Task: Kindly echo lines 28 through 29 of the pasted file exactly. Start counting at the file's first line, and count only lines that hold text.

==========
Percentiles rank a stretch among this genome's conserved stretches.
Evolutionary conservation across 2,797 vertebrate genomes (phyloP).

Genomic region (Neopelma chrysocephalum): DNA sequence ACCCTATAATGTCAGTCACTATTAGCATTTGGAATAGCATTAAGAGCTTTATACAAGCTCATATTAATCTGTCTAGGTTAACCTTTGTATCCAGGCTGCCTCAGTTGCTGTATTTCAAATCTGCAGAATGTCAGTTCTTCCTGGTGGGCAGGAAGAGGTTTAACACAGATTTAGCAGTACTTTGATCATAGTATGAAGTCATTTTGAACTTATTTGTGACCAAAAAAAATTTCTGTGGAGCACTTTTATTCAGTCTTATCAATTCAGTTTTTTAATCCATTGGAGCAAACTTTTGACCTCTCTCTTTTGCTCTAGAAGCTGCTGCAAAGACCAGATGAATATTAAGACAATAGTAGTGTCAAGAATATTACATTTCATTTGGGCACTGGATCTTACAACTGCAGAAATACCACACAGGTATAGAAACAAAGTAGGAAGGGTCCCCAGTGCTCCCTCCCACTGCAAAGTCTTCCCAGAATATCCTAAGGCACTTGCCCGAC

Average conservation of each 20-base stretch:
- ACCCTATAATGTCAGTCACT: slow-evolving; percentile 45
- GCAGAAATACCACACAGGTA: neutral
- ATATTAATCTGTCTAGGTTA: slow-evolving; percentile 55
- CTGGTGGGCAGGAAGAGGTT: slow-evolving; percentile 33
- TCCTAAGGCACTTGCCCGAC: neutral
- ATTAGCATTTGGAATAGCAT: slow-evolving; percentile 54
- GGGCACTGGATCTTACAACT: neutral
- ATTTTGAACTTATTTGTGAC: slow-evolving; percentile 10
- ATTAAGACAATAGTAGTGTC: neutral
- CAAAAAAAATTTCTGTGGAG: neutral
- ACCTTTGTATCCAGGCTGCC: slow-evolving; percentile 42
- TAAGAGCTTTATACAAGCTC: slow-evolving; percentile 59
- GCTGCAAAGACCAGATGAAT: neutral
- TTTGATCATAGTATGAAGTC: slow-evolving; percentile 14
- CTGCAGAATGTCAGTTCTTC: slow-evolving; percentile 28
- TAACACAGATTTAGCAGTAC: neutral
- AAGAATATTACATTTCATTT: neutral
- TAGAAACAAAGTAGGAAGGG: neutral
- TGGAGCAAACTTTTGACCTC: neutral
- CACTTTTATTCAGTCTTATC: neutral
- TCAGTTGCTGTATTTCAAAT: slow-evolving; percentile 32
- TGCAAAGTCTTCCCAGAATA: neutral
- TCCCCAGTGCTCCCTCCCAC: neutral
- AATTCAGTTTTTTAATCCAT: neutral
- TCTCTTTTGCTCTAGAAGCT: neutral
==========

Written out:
- AATTCAGTTTTTTAATCCAT: neutral
- TCTCTTTTGCTCTAGAAGCT: neutral